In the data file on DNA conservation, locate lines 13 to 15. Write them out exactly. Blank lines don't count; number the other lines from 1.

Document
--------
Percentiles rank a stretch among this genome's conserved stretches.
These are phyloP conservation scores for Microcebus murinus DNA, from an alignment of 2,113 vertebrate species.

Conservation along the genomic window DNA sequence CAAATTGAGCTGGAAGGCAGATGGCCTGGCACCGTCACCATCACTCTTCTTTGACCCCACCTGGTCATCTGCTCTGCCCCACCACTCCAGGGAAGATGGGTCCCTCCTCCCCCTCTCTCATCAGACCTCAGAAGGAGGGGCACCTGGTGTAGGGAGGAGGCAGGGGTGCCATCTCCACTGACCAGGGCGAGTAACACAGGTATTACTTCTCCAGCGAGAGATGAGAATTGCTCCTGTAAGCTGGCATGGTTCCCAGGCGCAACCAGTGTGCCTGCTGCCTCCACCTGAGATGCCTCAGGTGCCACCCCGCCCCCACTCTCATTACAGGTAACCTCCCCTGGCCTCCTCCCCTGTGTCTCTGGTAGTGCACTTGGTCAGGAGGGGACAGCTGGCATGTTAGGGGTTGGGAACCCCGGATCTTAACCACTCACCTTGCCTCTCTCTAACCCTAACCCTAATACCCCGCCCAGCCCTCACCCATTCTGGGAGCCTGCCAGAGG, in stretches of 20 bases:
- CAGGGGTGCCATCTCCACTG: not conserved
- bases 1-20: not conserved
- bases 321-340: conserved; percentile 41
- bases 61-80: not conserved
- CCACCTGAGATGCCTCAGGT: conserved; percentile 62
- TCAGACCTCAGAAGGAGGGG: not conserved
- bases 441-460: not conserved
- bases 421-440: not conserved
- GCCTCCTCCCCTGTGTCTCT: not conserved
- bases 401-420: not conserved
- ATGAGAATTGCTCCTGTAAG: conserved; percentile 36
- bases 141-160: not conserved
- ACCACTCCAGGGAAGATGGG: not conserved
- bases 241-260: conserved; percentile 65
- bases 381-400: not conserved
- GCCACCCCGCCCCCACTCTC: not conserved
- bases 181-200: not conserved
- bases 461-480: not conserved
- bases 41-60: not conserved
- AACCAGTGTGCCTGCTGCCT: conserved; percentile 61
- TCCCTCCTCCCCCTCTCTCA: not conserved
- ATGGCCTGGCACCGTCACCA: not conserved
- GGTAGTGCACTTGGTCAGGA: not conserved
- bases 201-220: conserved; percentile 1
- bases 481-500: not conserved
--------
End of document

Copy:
- bases 401-420: not conserved
- ATGAGAATTGCTCCTGTAAG: conserved; percentile 36
- bases 141-160: not conserved